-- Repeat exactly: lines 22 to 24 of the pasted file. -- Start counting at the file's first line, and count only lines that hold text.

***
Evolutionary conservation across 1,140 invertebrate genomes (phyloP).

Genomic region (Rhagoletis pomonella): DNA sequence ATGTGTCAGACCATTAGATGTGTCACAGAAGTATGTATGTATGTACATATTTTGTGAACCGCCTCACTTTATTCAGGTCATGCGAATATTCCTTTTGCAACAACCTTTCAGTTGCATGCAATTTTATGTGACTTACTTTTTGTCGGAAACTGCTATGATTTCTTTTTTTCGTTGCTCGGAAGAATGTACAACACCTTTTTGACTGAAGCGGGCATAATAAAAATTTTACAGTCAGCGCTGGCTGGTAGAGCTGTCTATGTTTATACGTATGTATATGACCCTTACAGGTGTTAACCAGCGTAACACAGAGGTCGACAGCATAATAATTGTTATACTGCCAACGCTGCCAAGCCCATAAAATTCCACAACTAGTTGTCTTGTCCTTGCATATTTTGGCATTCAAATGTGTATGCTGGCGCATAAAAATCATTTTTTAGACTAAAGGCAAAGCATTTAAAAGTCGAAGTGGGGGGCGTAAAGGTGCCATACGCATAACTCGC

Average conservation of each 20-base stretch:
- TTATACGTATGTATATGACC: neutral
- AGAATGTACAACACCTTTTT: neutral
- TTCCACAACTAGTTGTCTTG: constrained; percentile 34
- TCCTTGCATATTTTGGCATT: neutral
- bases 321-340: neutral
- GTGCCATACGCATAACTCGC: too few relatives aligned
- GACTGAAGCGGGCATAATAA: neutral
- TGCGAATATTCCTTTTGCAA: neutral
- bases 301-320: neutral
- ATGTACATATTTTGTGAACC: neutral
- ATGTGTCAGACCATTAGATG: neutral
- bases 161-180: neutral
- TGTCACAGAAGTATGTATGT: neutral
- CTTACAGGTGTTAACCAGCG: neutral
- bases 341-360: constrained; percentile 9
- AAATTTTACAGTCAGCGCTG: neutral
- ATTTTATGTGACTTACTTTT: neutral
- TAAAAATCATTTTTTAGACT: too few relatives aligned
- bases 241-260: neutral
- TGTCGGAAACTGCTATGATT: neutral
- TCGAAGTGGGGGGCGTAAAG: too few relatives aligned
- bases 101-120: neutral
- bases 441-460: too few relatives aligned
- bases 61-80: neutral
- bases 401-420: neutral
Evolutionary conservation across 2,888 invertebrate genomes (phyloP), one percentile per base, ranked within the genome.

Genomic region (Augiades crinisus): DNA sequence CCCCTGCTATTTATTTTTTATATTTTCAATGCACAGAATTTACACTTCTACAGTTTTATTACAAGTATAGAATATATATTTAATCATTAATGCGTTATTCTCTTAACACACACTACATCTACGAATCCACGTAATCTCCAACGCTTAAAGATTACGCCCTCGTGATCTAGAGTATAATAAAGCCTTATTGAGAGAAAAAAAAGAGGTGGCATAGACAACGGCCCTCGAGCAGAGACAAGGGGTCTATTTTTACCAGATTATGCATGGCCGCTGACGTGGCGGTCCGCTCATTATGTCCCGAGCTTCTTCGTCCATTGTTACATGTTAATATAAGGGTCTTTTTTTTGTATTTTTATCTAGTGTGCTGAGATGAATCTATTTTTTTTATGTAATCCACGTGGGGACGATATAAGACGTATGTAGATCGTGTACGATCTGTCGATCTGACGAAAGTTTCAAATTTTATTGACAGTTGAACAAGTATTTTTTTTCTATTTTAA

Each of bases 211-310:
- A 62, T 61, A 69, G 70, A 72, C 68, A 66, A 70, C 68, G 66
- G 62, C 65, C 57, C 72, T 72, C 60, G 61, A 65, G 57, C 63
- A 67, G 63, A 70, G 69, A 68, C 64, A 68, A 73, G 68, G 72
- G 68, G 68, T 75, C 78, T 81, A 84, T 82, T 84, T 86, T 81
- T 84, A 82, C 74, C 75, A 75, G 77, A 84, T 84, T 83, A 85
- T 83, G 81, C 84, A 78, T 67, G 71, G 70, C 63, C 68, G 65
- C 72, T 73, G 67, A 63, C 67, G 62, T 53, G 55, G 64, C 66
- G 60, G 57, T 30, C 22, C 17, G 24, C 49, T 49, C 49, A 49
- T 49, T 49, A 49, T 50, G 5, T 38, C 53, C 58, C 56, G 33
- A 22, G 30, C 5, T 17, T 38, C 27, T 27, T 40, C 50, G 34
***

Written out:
- bases 241-260: neutral
- TGTCGGAAACTGCTATGATT: neutral
- TCGAAGTGGGGGGCGTAAAG: too few relatives aligned